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Weary, wet, and spent with toil,
Where his head shall Frederick hide! Where, but in yon ruin'd aisle,
By the lightning's flash descried.
To the portal, dank and low,
Fast his steed the wanderer bound : Down a ruin'd staircase slow,
Next his darkling way he wound.
These verses are a literal translation of an ancient Swiss ballad upon the battle of Sempach, fought 9th July, 1386, being the victory by which the Swiss calitons established their independence; the author, Albert Tchudi, denominated the Souter, from his profession of a shoemaker. He was a citizen of Lucerne, esteemed highly among his countrymen, both for his powers as a Meister-Singer, or minstrel, and his cou. rage as a soldier; so that he might share the praisa conferred by Collins on Æschylus, that
"—Not alone he nursed the poet's flame,
Long drear vaults before him lie!
Glimmering lights are seen to glide!* Blesse 8 Mary, hear my cry!
Deign a sinner's steps to guide!”
The Austrian nobles made their vow,
So hot their heart and bold,
And slay both young and old.”
With clarion loud, and banner proud,
From Zurich on the lake,
Their onward march they make.
“ Now list, ye lowland nobles all
Ye seek the mountain strand,
In such a dangerous land.
The circumstance of their being written by a poet returning from the well-fought field he describes, and in which his country's fortune was secured, may confer on Tchudi's verses an interest which they are not entitled to claim from their poetical merit. But ballad poetry, the more literally it is translated, the more it loses its simplicity, without acquiring either grace or strength; and, therefore, some of the faults of the verses must be imputed to the translator's feeling it a duty to keep as closely as possible to his original. The various puns, rude attempts at pleasantry, and disproportioned episodes, must be set down to Tchudi's account, or to the taste of his age.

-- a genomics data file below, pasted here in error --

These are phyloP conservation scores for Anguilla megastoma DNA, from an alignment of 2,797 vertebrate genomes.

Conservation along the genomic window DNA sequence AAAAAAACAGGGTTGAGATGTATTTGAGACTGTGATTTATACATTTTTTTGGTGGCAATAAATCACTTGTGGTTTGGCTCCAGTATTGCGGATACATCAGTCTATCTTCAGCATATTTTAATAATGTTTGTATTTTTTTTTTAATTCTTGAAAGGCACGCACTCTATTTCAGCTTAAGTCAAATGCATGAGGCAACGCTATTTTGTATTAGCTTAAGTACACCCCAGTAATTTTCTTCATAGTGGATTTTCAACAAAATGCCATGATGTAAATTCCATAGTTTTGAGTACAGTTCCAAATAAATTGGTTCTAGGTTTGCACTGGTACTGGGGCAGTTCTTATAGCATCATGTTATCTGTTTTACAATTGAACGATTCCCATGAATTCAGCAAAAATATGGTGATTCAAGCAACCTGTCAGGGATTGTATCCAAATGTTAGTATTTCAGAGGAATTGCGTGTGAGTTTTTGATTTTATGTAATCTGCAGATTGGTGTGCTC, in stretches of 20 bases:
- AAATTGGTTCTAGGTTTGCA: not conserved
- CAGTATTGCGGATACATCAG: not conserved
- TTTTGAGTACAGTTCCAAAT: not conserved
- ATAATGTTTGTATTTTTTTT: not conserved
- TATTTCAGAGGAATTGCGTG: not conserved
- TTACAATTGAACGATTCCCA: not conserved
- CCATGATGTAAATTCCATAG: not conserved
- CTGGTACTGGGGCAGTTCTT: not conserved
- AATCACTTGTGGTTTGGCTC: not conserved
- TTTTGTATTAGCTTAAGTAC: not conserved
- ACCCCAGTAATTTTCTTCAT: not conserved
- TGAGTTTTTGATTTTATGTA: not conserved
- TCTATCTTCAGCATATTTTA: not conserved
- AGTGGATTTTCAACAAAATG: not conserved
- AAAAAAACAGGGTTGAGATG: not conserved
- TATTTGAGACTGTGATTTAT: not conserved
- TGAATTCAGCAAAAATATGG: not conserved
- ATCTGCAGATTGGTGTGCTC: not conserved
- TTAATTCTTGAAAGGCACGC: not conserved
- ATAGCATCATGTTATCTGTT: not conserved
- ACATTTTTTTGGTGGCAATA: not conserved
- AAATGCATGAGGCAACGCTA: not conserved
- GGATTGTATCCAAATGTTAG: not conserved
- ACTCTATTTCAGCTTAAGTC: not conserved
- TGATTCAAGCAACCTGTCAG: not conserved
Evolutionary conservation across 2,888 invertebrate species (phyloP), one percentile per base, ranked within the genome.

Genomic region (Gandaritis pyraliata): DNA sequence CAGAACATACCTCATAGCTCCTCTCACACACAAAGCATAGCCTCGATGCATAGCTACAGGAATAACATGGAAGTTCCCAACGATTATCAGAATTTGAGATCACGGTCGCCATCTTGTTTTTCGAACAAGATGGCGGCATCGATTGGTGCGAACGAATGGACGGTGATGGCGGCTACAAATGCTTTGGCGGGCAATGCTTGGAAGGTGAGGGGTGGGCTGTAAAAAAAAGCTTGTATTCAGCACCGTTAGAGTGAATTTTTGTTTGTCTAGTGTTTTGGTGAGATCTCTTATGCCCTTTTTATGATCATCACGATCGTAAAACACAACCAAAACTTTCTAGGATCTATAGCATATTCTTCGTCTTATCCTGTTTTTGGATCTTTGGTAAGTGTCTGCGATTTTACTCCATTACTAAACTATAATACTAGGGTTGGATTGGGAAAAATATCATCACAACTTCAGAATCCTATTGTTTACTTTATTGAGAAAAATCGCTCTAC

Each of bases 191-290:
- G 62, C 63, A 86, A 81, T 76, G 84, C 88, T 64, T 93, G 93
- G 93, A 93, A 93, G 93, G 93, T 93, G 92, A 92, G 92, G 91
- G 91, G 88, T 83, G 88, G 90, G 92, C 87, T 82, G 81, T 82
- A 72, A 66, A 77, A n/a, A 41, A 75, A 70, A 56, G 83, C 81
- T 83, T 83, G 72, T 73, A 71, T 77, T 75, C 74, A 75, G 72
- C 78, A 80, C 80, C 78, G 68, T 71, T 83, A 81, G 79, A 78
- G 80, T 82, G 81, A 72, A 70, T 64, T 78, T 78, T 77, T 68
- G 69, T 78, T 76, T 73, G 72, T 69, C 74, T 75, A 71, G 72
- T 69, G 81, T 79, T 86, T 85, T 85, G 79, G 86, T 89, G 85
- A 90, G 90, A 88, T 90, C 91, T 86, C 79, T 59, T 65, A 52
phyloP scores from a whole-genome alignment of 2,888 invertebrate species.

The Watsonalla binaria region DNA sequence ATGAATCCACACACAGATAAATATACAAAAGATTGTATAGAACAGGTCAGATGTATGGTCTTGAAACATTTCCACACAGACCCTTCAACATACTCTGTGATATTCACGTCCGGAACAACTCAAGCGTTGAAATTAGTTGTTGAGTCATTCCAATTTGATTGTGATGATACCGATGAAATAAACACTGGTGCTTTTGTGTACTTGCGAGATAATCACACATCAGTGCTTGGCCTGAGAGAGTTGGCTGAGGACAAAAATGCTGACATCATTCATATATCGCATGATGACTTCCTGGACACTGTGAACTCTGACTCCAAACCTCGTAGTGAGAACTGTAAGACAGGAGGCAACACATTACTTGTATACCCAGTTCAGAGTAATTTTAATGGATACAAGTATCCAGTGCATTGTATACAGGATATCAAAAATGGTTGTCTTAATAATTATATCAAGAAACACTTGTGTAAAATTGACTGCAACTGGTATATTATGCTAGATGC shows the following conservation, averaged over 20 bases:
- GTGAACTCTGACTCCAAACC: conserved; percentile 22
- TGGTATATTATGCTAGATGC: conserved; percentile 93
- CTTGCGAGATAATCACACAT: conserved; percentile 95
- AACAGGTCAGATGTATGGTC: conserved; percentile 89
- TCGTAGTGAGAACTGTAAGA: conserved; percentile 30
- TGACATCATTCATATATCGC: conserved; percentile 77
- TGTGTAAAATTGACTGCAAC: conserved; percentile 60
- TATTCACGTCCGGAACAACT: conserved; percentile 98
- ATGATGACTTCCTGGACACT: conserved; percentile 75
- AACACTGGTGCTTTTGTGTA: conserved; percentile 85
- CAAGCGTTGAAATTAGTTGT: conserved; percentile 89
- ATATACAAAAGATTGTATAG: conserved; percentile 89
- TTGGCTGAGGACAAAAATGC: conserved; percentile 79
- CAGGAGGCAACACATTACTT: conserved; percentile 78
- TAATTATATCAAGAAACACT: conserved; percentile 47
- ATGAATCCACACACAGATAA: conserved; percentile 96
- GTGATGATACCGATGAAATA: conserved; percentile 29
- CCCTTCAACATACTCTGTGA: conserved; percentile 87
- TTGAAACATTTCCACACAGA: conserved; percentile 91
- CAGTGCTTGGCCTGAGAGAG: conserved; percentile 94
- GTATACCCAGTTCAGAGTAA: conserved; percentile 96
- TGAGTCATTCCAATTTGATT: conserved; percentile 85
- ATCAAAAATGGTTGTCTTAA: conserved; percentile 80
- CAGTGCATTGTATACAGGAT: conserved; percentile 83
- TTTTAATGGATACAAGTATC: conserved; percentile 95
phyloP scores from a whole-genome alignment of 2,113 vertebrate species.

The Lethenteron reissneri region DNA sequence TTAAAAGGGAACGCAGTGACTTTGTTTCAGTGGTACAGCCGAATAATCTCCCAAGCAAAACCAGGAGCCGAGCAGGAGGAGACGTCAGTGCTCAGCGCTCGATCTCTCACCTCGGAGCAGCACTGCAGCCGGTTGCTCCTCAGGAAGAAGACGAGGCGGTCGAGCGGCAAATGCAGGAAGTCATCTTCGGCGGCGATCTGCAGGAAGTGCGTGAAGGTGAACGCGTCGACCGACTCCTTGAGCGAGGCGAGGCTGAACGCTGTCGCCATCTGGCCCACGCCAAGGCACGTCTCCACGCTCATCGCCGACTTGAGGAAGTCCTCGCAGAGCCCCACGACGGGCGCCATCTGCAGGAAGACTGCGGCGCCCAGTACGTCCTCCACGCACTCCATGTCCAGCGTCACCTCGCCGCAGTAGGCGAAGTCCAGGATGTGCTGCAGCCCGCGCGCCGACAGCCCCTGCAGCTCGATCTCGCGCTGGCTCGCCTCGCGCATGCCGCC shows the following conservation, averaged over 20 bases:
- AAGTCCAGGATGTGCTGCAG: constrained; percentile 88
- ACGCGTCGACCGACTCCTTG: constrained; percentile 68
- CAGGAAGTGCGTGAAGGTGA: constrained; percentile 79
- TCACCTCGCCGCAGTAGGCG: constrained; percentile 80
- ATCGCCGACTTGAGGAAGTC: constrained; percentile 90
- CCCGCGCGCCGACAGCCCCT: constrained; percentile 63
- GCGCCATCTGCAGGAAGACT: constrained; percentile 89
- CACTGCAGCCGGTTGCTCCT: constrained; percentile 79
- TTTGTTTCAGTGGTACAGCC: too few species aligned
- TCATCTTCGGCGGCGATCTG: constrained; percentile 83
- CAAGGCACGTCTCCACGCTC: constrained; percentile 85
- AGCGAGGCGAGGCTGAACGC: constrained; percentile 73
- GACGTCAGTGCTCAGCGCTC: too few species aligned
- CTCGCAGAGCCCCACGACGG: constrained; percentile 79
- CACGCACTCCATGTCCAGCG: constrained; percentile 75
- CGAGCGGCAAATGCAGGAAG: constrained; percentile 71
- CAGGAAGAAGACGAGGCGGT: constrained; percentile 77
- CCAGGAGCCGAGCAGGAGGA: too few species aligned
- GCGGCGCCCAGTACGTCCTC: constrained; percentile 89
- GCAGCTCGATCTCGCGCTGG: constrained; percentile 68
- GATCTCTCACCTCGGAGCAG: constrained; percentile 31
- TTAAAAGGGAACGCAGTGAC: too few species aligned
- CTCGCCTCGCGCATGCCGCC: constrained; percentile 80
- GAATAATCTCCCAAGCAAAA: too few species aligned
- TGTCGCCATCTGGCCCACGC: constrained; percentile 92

The military antiquary will derive some amusement from the minute particulars which the martial poet bas recorded. The mode in which the Austrian menat-arms received the charge of the Swiss, was by forming a phalanx, which they defended with their long lances. The gallant Winkelreid, who sacrificed his own life by rushing among the spears, clasping in his arms as many as he could grasp, and thus opening a gap in those iron battalions, is celebrated in Swiss history. When fairly mingled together, the unwieldy length of their weapons, and cumbrous weight of their defensive armour, rendered the Austrian men-at-arms a very unequal match for the light armed mountaineers. The victories obtained by the Swiss over the German chivalry, hitherto deemed as formidable on foot as on horseback, led to important changes in the art of war. The poet describes the Austrian knights and squires as cutting the peaks from their boots ere they could act upon foot, in allusion to an inconvenient piece of foppery, often mentioned in the middle ages. Leopold III., Archduke of Austria, called “ The handsome man-at-arms," was slain in the Battle of Sempach, with the flower of his chivalry.
“ I rede ye, shrive ye of your sins,
Before ye farther go;
May send your souls to woe.”
“ But where now shall we find a priest
Our shrift that he may hear?”–
He deals a penance drear.
“ Right heavily upon your head
He'll lay his hand of steel;
Your absolution deal.”—
'Twas on a Monday morning then,
The corn was steep'd in dew,
When the host to Sempach drew.
The stalwart men of fair Lucerne
Together have they join'd;
Was none cast looks behind.
It was the Lord of Hare-castle,
And to the Duke he said,
Will meet us undismay’d.”—
THE BATTLE OF SEMPACH.
'Twas when among our linden-trees